We have been making nightly trips to the night market – it’s the best food for the best price and its super fast. Plus I get to pretend that I’m going to make the kids eat chicken feet or a whole duck. We were all set to rent a scooter – our new best friends Annamai and Roland rent one and manage to get all four on board. Plus everyone is on a scooter and it’s not nearly as crazy as I remember Vietnam to be – there does seem to be some semblance of people following the rules of the road. Although the nightly jaunt down to the market has opened our eyes to the more dangerous drivers – there also seems to be quite a few ambulances about and more and more we notice people with bright white bandages. I don’t say anything at first because I’m always that gal – verging on paranoia and catastrophe – plus it’s just too easy  – of course people get hurt on scooters – my specialty is seeing how we can get hurt gathering sea shells or doing yoga on the beach. So I suck it up and Chris marches off to find a rental. He returns without a scooter – saying they didn’t have any big enough ones so we’ll try an other place a little further away in the afternoon. Then he has a few conversations with some people at the kite surfing school and he speaks to an other man who rents scooters and they all say – don’t bother – in fact the older guy who runs a rental shop says – you don’t want to leave with a Phangan tattoo……. then we find out that Roland had a bad accident on his scooter the last time they were here and his wound got septic – he had the red line going up is leg and everything. Of course no one needs to convince me – but we decide to save the scootering for a less “party” zone and make a plan to rent a car. Although today dawned with wind and so it seems the wind has arrived for the season which means I think it will be Sabine and I solo for a bit. Off to explore beaches and villages.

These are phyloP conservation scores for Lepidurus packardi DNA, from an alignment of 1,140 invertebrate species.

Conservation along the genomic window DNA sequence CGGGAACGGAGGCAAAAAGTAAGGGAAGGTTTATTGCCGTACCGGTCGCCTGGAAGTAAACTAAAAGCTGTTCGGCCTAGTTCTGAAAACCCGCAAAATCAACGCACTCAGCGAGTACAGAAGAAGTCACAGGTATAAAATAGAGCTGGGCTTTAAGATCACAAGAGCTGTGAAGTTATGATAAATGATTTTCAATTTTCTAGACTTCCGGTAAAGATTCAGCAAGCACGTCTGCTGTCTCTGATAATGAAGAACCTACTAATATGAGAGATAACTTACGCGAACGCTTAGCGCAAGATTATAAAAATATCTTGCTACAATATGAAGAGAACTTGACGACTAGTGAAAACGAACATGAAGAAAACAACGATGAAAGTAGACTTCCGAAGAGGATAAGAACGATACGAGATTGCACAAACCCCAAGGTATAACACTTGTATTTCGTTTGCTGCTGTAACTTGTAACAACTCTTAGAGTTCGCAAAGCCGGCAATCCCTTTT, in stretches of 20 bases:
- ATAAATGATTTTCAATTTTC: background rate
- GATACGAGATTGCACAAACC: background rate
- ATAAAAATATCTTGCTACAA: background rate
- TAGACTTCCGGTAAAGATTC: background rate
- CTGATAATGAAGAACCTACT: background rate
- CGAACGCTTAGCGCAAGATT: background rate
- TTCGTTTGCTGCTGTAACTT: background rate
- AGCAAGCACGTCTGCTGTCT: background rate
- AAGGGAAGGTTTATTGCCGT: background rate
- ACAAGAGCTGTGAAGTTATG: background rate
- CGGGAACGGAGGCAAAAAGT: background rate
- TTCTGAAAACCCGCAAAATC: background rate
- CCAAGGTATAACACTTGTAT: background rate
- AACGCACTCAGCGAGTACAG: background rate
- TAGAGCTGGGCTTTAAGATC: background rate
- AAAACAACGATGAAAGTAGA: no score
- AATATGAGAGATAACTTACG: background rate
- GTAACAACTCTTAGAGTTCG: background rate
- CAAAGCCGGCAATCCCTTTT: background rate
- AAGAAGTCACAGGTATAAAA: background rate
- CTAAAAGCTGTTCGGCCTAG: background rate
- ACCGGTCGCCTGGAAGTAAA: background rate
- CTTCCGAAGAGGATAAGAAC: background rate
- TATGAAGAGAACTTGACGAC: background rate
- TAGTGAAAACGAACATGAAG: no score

Night swim

Art times

Math times

Salt crusted charcoal grilled fish at the night market

Not liking coconut water

Sabine’s interpretive ballet

Sent from my iPad